After Chloe Storer from Derbyshire, UK, took a selfie with her son Jake Meikle, she noticed that the right side of his face looked limp and partially paralyzed. Worried that he might be having a stroke, she rushed him to the hospital, where he was diagnosed with an incredibly rare genetic condition.
Jake apparently was suffering from microduplication 1q21.1, a chromosomal change in which a small amount of genetic material on chromosome 1 is abnormally duplicated. The condition, which has only been identified in 200 patients worldwide, can cause developmental delays and intellectual disabilities.
Those affected with microduplication 1q21.1 may exhibit characteristics of autism spectrum disorder, such as impaired communication and socialization skills, and an increased risk of attention deficit hyperactivity disorder and other behavioral problems. Some patients can also develop psychiatric disorders like schizophrenia, mood disorders like anxiety or depression, or even epilepsy.
Storer, 34, who had taken her son for regular appointments after he was born five weeks early, says that Jake's development has been hindered by the condition. Now, 16 months old, he has only just started walking. "He sometimes struggles eating, and when he smiles, I notice his face — it's almost like it could be a facial nerve."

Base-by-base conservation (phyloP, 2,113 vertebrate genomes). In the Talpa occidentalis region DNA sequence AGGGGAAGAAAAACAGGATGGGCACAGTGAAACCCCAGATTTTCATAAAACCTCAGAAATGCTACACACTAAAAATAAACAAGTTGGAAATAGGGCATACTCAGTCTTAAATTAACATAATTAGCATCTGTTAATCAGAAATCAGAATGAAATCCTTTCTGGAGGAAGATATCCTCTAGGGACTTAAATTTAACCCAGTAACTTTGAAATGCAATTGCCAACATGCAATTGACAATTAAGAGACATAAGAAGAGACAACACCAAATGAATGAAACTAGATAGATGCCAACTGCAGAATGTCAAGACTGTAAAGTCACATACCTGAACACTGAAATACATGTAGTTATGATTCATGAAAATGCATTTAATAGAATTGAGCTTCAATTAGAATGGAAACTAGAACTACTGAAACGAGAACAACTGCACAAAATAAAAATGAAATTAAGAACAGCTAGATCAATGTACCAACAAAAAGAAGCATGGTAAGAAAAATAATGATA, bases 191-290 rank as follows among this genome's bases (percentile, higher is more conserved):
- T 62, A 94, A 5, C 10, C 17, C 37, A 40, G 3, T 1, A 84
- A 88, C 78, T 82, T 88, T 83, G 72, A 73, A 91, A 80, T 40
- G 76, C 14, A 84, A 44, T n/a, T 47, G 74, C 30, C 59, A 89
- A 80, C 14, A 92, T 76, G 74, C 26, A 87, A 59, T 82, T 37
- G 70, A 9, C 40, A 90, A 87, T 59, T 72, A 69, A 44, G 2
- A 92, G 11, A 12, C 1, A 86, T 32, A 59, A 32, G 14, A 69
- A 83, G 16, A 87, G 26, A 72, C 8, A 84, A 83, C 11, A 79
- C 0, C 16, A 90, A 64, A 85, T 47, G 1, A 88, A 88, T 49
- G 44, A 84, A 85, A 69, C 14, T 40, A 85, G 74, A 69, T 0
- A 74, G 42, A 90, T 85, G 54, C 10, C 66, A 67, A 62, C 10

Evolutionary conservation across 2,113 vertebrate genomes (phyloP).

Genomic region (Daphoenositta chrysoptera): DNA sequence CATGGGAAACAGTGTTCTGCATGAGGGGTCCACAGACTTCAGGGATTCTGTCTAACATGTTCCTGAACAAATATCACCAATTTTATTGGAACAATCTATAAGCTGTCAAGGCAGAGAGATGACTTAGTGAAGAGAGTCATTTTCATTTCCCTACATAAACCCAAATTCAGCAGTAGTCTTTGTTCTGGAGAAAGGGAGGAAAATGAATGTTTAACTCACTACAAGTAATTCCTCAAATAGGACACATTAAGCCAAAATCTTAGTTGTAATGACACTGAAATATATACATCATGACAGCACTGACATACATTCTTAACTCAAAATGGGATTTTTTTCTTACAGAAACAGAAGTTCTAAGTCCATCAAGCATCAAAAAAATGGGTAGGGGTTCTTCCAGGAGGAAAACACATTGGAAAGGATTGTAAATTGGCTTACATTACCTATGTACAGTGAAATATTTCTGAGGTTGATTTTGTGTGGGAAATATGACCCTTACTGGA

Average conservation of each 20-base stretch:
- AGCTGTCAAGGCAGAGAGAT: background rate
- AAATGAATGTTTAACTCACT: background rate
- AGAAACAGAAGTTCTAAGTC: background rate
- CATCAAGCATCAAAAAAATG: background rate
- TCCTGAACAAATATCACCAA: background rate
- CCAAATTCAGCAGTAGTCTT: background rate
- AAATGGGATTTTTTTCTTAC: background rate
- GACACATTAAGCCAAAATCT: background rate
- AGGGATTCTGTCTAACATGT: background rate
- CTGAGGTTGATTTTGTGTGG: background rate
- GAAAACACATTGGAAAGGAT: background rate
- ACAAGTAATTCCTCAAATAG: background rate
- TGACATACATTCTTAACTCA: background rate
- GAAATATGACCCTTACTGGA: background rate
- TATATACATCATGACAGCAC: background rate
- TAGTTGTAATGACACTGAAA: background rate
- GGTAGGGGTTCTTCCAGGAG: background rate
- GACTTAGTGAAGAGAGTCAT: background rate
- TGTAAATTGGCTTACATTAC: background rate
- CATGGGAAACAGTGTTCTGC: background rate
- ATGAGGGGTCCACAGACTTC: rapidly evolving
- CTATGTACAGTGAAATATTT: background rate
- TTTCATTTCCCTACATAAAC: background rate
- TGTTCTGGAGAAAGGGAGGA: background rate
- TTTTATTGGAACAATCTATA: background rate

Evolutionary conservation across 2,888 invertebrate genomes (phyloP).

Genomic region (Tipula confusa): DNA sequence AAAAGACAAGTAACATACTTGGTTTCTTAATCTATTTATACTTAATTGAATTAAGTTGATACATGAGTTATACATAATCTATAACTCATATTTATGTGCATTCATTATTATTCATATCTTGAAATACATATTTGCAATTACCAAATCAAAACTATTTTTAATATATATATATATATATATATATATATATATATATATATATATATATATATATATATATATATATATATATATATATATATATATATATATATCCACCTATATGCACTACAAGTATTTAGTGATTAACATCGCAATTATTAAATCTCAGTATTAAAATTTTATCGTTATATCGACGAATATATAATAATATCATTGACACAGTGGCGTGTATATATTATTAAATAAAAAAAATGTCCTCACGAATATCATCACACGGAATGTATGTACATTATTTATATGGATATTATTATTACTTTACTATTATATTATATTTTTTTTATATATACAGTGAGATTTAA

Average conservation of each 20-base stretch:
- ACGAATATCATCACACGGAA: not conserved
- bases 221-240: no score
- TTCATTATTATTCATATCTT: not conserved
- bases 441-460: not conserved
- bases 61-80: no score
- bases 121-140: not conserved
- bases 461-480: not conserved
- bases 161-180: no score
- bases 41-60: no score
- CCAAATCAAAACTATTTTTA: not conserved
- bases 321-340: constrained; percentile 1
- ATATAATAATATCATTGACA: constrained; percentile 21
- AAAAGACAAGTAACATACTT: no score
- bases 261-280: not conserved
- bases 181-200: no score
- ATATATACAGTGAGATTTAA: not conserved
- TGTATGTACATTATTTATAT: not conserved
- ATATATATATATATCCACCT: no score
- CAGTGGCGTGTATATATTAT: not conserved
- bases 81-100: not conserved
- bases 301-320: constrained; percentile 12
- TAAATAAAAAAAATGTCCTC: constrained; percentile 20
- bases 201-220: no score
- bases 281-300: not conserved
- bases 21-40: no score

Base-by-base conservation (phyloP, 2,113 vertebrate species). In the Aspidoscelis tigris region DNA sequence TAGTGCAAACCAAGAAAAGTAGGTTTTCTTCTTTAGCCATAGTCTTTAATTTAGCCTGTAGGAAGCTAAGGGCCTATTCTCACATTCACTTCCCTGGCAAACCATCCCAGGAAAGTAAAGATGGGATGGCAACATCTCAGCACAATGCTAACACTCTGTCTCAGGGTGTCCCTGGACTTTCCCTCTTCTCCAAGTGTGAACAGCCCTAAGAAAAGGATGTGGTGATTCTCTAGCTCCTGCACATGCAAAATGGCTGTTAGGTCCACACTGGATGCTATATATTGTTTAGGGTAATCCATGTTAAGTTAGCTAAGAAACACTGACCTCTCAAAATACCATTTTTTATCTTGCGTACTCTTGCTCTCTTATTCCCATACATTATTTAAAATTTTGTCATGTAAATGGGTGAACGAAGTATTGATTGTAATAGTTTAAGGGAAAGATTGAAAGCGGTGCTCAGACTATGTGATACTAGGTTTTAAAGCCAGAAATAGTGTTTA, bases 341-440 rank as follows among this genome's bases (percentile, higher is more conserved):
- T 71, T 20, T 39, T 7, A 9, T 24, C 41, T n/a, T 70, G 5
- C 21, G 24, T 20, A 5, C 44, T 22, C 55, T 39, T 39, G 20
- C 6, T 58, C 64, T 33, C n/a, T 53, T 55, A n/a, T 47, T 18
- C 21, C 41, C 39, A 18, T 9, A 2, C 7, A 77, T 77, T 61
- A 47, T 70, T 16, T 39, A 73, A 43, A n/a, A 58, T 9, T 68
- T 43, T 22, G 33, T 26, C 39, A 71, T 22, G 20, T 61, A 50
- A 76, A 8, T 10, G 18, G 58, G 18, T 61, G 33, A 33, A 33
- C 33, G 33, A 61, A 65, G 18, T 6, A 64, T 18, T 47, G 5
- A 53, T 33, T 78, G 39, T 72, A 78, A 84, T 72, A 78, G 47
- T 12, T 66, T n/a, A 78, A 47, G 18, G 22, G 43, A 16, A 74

Given the fact that the condition is so rare, Storer has not found much support within the community, therefore, she has decided to form her own support group for children with chromosomal disorders. "I want Jake to find someone like him; most groups are five years and over, and I just wanted to find someone in my situation," she told Caters. "It would be a lifeline — there would be someone to empathize rather than sympathize."
Despite having difficulty in finding others who share the same concerns, Storer has received some guidance from a local organization. "The most help I've had has been through the charity UNIQUE who can answer some of my questions, and provide information and leaflets,” Storer says.
Although Jake has struggled, Storer says he is happy and unwavering in his determination. "He wants to do more, and he even exceeds what I expect from him. Nothing fazes him or me anymore," she says.
Unique, a registered charity in the UK, supports, informs and connects families and individuals affected by rare chromosome disorder. Founded by Edna Knight MBE in 1984 as the Trisomy 9 Support Group, group membership now includes 16,500 families, which represent over 18,500 individuals with a rare chromosome disorder or an autosomal dominant single gene disorder.
The organization has members in 100 countries worldwide with about 130 to 150 new families joining each month. Unique works to raise awareness of rare chromosome disorders or autosomal dominant single gene disorders and to secure grants to support families affected by these conditions.